Once the submitted abstract/concept is selected for participation, the selected submissions will have to send the full paper (5000 to 8000 words, in Urdu or English) by August 10, 2017.

For more details visit: www.tasveereurdu.in

Concept Note:

While Urdu is typically celebrated as a language of romance and classical poetry by Ghalib, Mir, and Faiz etc., its lesser-acknowledged popular culture of movie songs, detective fiction, ghazal gayeki, poetry inscribed behind vehicles, mushairas, and qawwalis, has probably kept the language alive and kicking among the masses even as its more virtuous practitioners lament that Urdu is dying in India. So what are these popular forms that continue to thrive in the underbelly of classical Urdu and how different they are from its elite cultural life? More importantly, where does one draw a line between popular and classical in Urdu? Although some examples mentioned above are part of what we call ‘popular culture’, these were never really disconnected from what can be called ‘classical’. Urdu is not a monolithic entity in time and space – it has been changing over centuries in its vocabulary, usage, demographics and poetics. There have been multiple dilutions within Urdu that have redefined the notions of ‘Classical’ and ‘Popular’, not to mention the local or regional differences in Urdu’s use.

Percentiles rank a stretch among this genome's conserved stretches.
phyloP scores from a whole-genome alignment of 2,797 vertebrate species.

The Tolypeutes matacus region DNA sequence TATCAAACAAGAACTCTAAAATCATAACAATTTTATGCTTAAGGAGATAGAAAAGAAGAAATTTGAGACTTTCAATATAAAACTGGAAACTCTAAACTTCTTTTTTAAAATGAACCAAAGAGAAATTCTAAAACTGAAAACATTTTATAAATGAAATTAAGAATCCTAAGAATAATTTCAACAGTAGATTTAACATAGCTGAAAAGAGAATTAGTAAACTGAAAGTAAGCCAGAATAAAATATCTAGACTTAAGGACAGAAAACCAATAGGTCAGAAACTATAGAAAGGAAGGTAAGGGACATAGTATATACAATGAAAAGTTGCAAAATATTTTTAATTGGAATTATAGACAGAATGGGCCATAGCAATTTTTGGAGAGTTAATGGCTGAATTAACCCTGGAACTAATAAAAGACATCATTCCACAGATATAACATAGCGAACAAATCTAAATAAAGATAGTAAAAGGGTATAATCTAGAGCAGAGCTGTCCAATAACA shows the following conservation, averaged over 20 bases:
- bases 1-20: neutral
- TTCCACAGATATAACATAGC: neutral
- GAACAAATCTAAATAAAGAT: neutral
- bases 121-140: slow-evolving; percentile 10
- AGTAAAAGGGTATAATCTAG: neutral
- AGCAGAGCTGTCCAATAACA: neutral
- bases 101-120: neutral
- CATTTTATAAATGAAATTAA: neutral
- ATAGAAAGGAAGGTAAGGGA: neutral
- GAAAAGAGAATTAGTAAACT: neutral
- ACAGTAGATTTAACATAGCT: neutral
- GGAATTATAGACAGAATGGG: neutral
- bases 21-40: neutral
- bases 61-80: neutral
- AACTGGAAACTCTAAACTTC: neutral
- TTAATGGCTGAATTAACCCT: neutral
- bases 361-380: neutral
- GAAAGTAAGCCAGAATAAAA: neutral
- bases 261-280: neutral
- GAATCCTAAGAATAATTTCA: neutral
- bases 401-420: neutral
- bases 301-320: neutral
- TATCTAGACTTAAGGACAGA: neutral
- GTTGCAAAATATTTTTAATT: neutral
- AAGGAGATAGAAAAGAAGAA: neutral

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Rekindle Your Love For Books

If the idea of surrounding yourself with books gives you a throwback feel and comfort, then the ongoing New Delhi World Book Fair is where you should be. People trotted around with a baggage of books purchased from the fair, including several titles by evergreen authors. Many of them expressed their happiness at the arrangements made at the festival. “We had less cash with us but it was a relief to see that almost all the stalls are accepting cards. There is also a mobile ATM van and I think sufficient arrangements have been made for a hassle-free fair,” said Ankush Bhatia, a visitor.